Tim Sensing, Who’s On First?: The United States Supreme Court Takes A Swing At Interpreting The Ever-Elusive Language Of The § 1367 Supplemental Jurisdiction Statute In Exxon Mobil Corp. v. Allapattah Servs. Inc., 26 Miss. C. L. Rev. 321 (2007)
Just in time to get CAFA Law Blog readers warmed up for the Spring Training and the World Series (it’s only 10 months away), the Mississippi College Law Review recently published a baseball-themed case note analyzing Exxon Mobil Corp. v. Allapattah Services, Inc. (Editors’ Note: See the CAFA Law Blog analysis of Exxon Mobil Corp. posted September 22, 2005.)
The note focuses on the United States Supreme Court’s interpretation of supplemental jurisdiction under 28 U.S.C. § 1367, in situations where complete diversity exists but one plaintiff’s claims do not meet the $75,000 amount in controversy requirement. In Exxon Mobil, the Court decided that federal courts can exercise supplemental jurisdiction over such plaintiffs. The Court did not say much about CAFA–giving it only a passing mention near the end of the opinion.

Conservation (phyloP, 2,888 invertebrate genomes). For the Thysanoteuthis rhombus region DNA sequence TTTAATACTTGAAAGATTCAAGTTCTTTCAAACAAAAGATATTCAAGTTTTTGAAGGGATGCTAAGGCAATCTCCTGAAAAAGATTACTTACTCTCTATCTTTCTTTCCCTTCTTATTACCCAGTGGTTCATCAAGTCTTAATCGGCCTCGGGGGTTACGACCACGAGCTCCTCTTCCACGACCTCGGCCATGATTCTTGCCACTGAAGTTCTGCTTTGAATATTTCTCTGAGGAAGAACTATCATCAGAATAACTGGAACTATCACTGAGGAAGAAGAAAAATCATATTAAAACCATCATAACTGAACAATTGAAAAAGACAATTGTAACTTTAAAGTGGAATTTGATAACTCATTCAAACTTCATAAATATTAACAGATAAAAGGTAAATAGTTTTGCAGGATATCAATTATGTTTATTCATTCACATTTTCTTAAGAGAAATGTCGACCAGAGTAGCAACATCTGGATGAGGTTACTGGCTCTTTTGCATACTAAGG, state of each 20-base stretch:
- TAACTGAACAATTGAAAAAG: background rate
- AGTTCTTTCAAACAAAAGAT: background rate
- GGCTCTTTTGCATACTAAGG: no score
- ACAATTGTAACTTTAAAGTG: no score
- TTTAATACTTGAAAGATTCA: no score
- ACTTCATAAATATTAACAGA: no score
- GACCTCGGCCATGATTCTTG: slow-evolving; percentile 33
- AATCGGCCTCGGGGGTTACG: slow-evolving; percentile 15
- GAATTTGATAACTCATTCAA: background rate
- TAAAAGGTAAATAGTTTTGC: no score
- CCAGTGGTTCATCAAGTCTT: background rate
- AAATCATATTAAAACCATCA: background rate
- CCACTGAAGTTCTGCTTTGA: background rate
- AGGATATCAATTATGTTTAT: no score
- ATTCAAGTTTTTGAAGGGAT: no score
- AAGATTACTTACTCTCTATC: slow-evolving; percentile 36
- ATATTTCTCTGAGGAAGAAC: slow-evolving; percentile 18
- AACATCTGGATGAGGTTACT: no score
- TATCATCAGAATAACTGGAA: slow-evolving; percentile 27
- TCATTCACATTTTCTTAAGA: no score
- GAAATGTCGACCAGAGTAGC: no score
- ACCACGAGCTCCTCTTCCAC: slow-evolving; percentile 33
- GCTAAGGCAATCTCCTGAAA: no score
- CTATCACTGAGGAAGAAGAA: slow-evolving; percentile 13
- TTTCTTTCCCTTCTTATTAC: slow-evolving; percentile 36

This case note explores the class action field a bit more in the text at footnote 228. Mr. Sensing suggests the result of the Exxon Mobil Court’s decision in the context of class action litigation gives plaintiffs more options to manipulate their claims to fit into one of the statutes providing federal jurisdiction, leading to ever-increasing case loads in federal courts. It is an interesting point. We are not sure it is interesting enough to get the legislative attention Mr. Sensing calls for, but you never know what could happen in an election year!